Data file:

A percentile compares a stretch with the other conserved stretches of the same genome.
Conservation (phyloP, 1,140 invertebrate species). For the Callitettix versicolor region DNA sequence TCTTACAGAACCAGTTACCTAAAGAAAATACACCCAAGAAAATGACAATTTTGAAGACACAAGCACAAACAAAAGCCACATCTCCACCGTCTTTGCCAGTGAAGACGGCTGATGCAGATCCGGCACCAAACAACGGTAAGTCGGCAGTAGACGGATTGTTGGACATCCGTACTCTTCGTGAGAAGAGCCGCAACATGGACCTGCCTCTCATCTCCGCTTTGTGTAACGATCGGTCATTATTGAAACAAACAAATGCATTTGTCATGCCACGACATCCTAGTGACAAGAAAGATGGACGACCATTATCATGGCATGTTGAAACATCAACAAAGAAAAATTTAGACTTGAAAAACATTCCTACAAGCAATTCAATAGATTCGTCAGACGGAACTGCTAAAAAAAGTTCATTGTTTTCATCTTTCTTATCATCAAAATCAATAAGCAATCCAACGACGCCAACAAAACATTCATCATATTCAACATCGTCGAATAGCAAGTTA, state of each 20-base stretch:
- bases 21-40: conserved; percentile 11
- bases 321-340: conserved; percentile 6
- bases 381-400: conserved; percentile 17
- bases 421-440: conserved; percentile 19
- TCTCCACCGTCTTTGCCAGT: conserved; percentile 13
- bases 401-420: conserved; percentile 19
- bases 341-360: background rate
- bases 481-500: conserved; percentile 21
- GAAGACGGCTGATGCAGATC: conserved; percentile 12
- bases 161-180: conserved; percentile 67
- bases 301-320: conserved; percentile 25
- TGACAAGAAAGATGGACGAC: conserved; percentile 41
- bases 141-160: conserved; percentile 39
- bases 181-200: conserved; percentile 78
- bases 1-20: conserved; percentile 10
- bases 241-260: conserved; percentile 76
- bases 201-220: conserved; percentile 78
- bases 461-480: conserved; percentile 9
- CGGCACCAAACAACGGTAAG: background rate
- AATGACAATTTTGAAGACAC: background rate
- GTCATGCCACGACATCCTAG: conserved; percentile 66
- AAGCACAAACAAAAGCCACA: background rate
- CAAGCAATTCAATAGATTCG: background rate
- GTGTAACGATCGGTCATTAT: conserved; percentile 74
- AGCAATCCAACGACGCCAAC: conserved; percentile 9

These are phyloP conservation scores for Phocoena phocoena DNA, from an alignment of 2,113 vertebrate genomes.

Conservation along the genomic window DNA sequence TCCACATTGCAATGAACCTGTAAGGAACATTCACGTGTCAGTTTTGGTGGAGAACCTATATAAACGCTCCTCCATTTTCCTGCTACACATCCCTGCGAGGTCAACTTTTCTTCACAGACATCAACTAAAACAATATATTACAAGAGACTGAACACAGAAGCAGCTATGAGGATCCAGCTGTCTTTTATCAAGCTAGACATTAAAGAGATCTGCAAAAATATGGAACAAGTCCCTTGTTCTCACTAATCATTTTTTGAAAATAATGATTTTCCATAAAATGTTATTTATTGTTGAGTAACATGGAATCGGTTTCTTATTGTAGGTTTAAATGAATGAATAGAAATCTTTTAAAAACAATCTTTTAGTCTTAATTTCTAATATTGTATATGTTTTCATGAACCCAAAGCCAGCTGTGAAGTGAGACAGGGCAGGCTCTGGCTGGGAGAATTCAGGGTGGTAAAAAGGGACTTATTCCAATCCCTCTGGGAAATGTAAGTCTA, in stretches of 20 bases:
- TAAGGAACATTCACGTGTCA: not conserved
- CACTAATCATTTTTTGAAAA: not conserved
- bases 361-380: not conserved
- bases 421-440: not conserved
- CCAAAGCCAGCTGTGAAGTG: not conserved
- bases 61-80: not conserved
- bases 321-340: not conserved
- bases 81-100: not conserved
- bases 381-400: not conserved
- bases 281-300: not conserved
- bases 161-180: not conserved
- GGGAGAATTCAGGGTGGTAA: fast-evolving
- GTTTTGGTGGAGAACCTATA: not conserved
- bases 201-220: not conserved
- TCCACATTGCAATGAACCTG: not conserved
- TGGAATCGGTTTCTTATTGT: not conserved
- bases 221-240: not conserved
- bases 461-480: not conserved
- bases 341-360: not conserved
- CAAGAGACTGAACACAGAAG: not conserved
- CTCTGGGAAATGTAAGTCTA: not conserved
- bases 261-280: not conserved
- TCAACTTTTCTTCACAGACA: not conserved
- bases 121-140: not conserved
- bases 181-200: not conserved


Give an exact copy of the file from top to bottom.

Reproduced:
A percentile compares a stretch with the other conserved stretches of the same genome.
Conservation (phyloP, 1,140 invertebrate species). For the Callitettix versicolor region DNA sequence TCTTACAGAACCAGTTACCTAAAGAAAATACACCCAAGAAAATGACAATTTTGAAGACACAAGCACAAACAAAAGCCACATCTCCACCGTCTTTGCCAGTGAAGACGGCTGATGCAGATCCGGCACCAAACAACGGTAAGTCGGCAGTAGACGGATTGTTGGACATCCGTACTCTTCGTGAGAAGAGCCGCAACATGGACCTGCCTCTCATCTCCGCTTTGTGTAACGATCGGTCATTATTGAAACAAACAAATGCATTTGTCATGCCACGACATCCTAGTGACAAGAAAGATGGACGACCATTATCATGGCATGTTGAAACATCAACAAAGAAAAATTTAGACTTGAAAAACATTCCTACAAGCAATTCAATAGATTCGTCAGACGGAACTGCTAAAAAAAGTTCATTGTTTTCATCTTTCTTATCATCAAAATCAATAAGCAATCCAACGACGCCAACAAAACATTCATCATATTCAACATCGTCGAATAGCAAGTTA, state of each 20-base stretch:
- bases 21-40: conserved; percentile 11
- bases 321-340: conserved; percentile 6
- bases 381-400: conserved; percentile 17
- bases 421-440: conserved; percentile 19
- TCTCCACCGTCTTTGCCAGT: conserved; percentile 13
- bases 401-420: conserved; percentile 19
- bases 341-360: background rate
- bases 481-500: conserved; percentile 21
- GAAGACGGCTGATGCAGATC: conserved; percentile 12
- bases 161-180: conserved; percentile 67
- bases 301-320: conserved; percentile 25
- TGACAAGAAAGATGGACGAC: conserved; percentile 41
- bases 141-160: conserved; percentile 39
- bases 181-200: conserved; percentile 78
- bases 1-20: conserved; percentile 10
- bases 241-260: conserved; percentile 76
- bases 201-220: conserved; percentile 78
- bases 461-480: conserved; percentile 9
- CGGCACCAAACAACGGTAAG: background rate
- AATGACAATTTTGAAGACAC: background rate
- GTCATGCCACGACATCCTAG: conserved; percentile 66
- AAGCACAAACAAAAGCCACA: background rate
- CAAGCAATTCAATAGATTCG: background rate
- GTGTAACGATCGGTCATTAT: conserved; percentile 74
- AGCAATCCAACGACGCCAAC: conserved; percentile 9

These are phyloP conservation scores for Phocoena phocoena DNA, from an alignment of 2,113 vertebrate genomes.

Conservation along the genomic window DNA sequence TCCACATTGCAATGAACCTGTAAGGAACATTCACGTGTCAGTTTTGGTGGAGAACCTATATAAACGCTCCTCCATTTTCCTGCTACACATCCCTGCGAGGTCAACTTTTCTTCACAGACATCAACTAAAACAATATATTACAAGAGACTGAACACAGAAGCAGCTATGAGGATCCAGCTGTCTTTTATCAAGCTAGACATTAAAGAGATCTGCAAAAATATGGAACAAGTCCCTTGTTCTCACTAATCATTTTTTGAAAATAATGATTTTCCATAAAATGTTATTTATTGTTGAGTAACATGGAATCGGTTTCTTATTGTAGGTTTAAATGAATGAATAGAAATCTTTTAAAAACAATCTTTTAGTCTTAATTTCTAATATTGTATATGTTTTCATGAACCCAAAGCCAGCTGTGAAGTGAGACAGGGCAGGCTCTGGCTGGGAGAATTCAGGGTGGTAAAAAGGGACTTATTCCAATCCCTCTGGGAAATGTAAGTCTA, in stretches of 20 bases:
- TAAGGAACATTCACGTGTCA: not conserved
- CACTAATCATTTTTTGAAAA: not conserved
- bases 361-380: not conserved
- bases 421-440: not conserved
- CCAAAGCCAGCTGTGAAGTG: not conserved
- bases 61-80: not conserved
- bases 321-340: not conserved
- bases 81-100: not conserved
- bases 381-400: not conserved
- bases 281-300: not conserved
- bases 161-180: not conserved
- GGGAGAATTCAGGGTGGTAA: fast-evolving
- GTTTTGGTGGAGAACCTATA: not conserved
- bases 201-220: not conserved
- TCCACATTGCAATGAACCTG: not conserved
- TGGAATCGGTTTCTTATTGT: not conserved
- bases 221-240: not conserved
- bases 461-480: not conserved
- bases 341-360: not conserved
- CAAGAGACTGAACACAGAAG: not conserved
- CTCTGGGAAATGTAAGTCTA: not conserved
- bases 261-280: not conserved
- TCAACTTTTCTTCACAGACA: not conserved
- bases 121-140: not conserved
- bases 181-200: not conserved